Five key questions about the NHS cyber hack answered
The attack infected computers with software that locks up the user’s data and flashes a message demanding payment to release it.
A cyber-attack on the NHS has forced hospital wards to close, patients to be turned away and operations to be cancelled as at least 30 health service organisations in England and Scotland were infiltrated by the malicious software.
What exactly is ransomware, how is it spread and what happens next?
The NHS faces a weekend of chaos after the ransomware took hold on Friday afternoon, locking machines and demanding money to release the data.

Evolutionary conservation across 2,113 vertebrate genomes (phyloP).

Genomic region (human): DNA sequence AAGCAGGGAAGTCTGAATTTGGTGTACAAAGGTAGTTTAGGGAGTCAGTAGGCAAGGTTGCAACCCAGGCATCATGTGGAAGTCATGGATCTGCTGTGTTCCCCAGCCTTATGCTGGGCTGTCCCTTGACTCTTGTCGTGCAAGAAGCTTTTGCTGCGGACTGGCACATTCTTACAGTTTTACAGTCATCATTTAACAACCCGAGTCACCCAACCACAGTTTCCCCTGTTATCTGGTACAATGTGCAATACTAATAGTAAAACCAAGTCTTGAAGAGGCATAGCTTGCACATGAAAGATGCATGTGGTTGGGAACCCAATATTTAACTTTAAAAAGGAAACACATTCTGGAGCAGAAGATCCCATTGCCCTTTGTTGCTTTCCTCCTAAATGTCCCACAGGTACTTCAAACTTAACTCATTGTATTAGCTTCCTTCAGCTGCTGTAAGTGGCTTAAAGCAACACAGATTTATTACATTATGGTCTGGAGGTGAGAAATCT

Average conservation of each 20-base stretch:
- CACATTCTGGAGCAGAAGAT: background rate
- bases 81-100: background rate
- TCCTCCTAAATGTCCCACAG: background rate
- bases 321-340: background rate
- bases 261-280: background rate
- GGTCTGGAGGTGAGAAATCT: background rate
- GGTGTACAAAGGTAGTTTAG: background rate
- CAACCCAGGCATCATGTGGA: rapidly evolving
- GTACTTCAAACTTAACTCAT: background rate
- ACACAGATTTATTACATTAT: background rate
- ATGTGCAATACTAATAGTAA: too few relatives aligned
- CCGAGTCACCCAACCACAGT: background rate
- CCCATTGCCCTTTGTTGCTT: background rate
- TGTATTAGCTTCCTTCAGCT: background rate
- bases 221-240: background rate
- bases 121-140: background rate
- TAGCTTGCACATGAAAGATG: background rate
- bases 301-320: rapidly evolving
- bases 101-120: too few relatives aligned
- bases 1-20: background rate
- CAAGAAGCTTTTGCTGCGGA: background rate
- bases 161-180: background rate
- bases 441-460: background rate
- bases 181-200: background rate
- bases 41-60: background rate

It was reported up to 99 other countries had fallen victim to the attack – including the US, Russia, Spain and India – which had targeted a multitude of hospitals, companies and government agencies.
The malicious software appeared to exploit a vulnerability in Microsoft Windows that was supposedly identified by the US National Security Agency for its own intelligence-gathering purposes and was later leaked to the internet.